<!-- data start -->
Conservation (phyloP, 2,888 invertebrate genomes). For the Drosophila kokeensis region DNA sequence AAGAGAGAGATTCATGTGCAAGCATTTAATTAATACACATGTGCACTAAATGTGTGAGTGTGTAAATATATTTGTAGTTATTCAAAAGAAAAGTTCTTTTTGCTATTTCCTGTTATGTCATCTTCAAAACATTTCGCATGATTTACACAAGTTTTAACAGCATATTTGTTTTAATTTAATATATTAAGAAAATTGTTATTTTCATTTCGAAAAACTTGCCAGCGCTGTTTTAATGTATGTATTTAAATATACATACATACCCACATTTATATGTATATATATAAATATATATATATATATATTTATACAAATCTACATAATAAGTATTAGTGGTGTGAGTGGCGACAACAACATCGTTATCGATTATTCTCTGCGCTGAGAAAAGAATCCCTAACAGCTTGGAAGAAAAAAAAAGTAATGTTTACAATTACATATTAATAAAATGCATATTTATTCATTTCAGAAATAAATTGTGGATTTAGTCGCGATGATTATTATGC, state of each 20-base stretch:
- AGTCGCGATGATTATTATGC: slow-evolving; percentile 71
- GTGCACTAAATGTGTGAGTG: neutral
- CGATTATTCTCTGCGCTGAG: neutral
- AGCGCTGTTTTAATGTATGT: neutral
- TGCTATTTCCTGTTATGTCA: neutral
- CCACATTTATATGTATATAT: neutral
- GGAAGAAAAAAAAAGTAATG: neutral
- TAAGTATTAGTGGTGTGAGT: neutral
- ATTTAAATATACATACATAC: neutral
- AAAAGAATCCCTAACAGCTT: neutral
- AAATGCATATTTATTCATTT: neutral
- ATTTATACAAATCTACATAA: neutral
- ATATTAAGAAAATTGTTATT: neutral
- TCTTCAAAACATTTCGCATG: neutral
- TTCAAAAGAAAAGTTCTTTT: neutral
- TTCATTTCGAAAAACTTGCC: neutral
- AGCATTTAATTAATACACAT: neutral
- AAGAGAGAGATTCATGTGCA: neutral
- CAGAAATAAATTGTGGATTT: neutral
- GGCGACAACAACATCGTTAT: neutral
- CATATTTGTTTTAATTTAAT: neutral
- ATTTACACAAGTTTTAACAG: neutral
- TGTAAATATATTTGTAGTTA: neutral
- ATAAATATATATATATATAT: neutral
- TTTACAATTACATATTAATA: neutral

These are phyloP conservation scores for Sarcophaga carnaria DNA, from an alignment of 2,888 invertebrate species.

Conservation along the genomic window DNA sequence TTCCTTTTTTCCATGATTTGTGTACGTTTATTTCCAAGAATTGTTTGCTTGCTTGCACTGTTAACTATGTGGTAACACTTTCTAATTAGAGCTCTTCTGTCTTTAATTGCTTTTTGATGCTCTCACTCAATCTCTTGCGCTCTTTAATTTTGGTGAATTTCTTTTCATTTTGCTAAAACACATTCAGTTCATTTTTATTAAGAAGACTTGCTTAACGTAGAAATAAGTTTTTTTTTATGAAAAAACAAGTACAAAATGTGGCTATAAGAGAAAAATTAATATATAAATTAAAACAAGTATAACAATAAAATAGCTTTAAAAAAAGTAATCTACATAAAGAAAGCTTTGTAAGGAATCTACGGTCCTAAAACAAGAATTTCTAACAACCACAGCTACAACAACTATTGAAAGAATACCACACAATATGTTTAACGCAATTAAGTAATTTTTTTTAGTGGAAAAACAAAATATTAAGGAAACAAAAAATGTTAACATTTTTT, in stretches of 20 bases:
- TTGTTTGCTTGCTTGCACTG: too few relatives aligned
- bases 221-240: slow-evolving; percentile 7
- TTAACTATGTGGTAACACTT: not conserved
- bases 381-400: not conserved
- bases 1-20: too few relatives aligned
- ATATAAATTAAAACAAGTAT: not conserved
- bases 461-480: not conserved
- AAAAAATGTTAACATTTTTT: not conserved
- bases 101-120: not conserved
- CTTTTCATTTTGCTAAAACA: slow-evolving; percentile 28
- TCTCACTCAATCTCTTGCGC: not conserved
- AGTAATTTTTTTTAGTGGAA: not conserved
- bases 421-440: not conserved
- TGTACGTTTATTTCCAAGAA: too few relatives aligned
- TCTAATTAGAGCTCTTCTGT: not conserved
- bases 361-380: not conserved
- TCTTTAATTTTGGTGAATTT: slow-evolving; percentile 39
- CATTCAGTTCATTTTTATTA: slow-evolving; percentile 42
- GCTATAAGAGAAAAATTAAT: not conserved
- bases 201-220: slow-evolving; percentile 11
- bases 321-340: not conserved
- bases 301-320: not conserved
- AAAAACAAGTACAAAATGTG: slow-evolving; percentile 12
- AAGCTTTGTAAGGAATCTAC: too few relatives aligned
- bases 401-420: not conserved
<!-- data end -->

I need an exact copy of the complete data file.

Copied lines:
Conservation (phyloP, 2,888 invertebrate genomes). For the Drosophila kokeensis region DNA sequence AAGAGAGAGATTCATGTGCAAGCATTTAATTAATACACATGTGCACTAAATGTGTGAGTGTGTAAATATATTTGTAGTTATTCAAAAGAAAAGTTCTTTTTGCTATTTCCTGTTATGTCATCTTCAAAACATTTCGCATGATTTACACAAGTTTTAACAGCATATTTGTTTTAATTTAATATATTAAGAAAATTGTTATTTTCATTTCGAAAAACTTGCCAGCGCTGTTTTAATGTATGTATTTAAATATACATACATACCCACATTTATATGTATATATATAAATATATATATATATATATTTATACAAATCTACATAATAAGTATTAGTGGTGTGAGTGGCGACAACAACATCGTTATCGATTATTCTCTGCGCTGAGAAAAGAATCCCTAACAGCTTGGAAGAAAAAAAAAGTAATGTTTACAATTACATATTAATAAAATGCATATTTATTCATTTCAGAAATAAATTGTGGATTTAGTCGCGATGATTATTATGC, state of each 20-base stretch:
- AGTCGCGATGATTATTATGC: slow-evolving; percentile 71
- GTGCACTAAATGTGTGAGTG: neutral
- CGATTATTCTCTGCGCTGAG: neutral
- AGCGCTGTTTTAATGTATGT: neutral
- TGCTATTTCCTGTTATGTCA: neutral
- CCACATTTATATGTATATAT: neutral
- GGAAGAAAAAAAAAGTAATG: neutral
- TAAGTATTAGTGGTGTGAGT: neutral
- ATTTAAATATACATACATAC: neutral
- AAAAGAATCCCTAACAGCTT: neutral
- AAATGCATATTTATTCATTT: neutral
- ATTTATACAAATCTACATAA: neutral
- ATATTAAGAAAATTGTTATT: neutral
- TCTTCAAAACATTTCGCATG: neutral
- TTCAAAAGAAAAGTTCTTTT: neutral
- TTCATTTCGAAAAACTTGCC: neutral
- AGCATTTAATTAATACACAT: neutral
- AAGAGAGAGATTCATGTGCA: neutral
- CAGAAATAAATTGTGGATTT: neutral
- GGCGACAACAACATCGTTAT: neutral
- CATATTTGTTTTAATTTAAT: neutral
- ATTTACACAAGTTTTAACAG: neutral
- TGTAAATATATTTGTAGTTA: neutral
- ATAAATATATATATATATAT: neutral
- TTTACAATTACATATTAATA: neutral

These are phyloP conservation scores for Sarcophaga carnaria DNA, from an alignment of 2,888 invertebrate species.

Conservation along the genomic window DNA sequence TTCCTTTTTTCCATGATTTGTGTACGTTTATTTCCAAGAATTGTTTGCTTGCTTGCACTGTTAACTATGTGGTAACACTTTCTAATTAGAGCTCTTCTGTCTTTAATTGCTTTTTGATGCTCTCACTCAATCTCTTGCGCTCTTTAATTTTGGTGAATTTCTTTTCATTTTGCTAAAACACATTCAGTTCATTTTTATTAAGAAGACTTGCTTAACGTAGAAATAAGTTTTTTTTTATGAAAAAACAAGTACAAAATGTGGCTATAAGAGAAAAATTAATATATAAATTAAAACAAGTATAACAATAAAATAGCTTTAAAAAAAGTAATCTACATAAAGAAAGCTTTGTAAGGAATCTACGGTCCTAAAACAAGAATTTCTAACAACCACAGCTACAACAACTATTGAAAGAATACCACACAATATGTTTAACGCAATTAAGTAATTTTTTTTAGTGGAAAAACAAAATATTAAGGAAACAAAAAATGTTAACATTTTTT, in stretches of 20 bases:
- TTGTTTGCTTGCTTGCACTG: too few relatives aligned
- bases 221-240: slow-evolving; percentile 7
- TTAACTATGTGGTAACACTT: not conserved
- bases 381-400: not conserved
- bases 1-20: too few relatives aligned
- ATATAAATTAAAACAAGTAT: not conserved
- bases 461-480: not conserved
- AAAAAATGTTAACATTTTTT: not conserved
- bases 101-120: not conserved
- CTTTTCATTTTGCTAAAACA: slow-evolving; percentile 28
- TCTCACTCAATCTCTTGCGC: not conserved
- AGTAATTTTTTTTAGTGGAA: not conserved
- bases 421-440: not conserved
- TGTACGTTTATTTCCAAGAA: too few relatives aligned
- TCTAATTAGAGCTCTTCTGT: not conserved
- bases 361-380: not conserved
- TCTTTAATTTTGGTGAATTT: slow-evolving; percentile 39
- CATTCAGTTCATTTTTATTA: slow-evolving; percentile 42
- GCTATAAGAGAAAAATTAAT: not conserved
- bases 201-220: slow-evolving; percentile 11
- bases 321-340: not conserved
- bases 301-320: not conserved
- AAAAACAAGTACAAAATGTG: slow-evolving; percentile 12
- AAGCTTTGTAAGGAATCTAC: too few relatives aligned
- bases 401-420: not conserved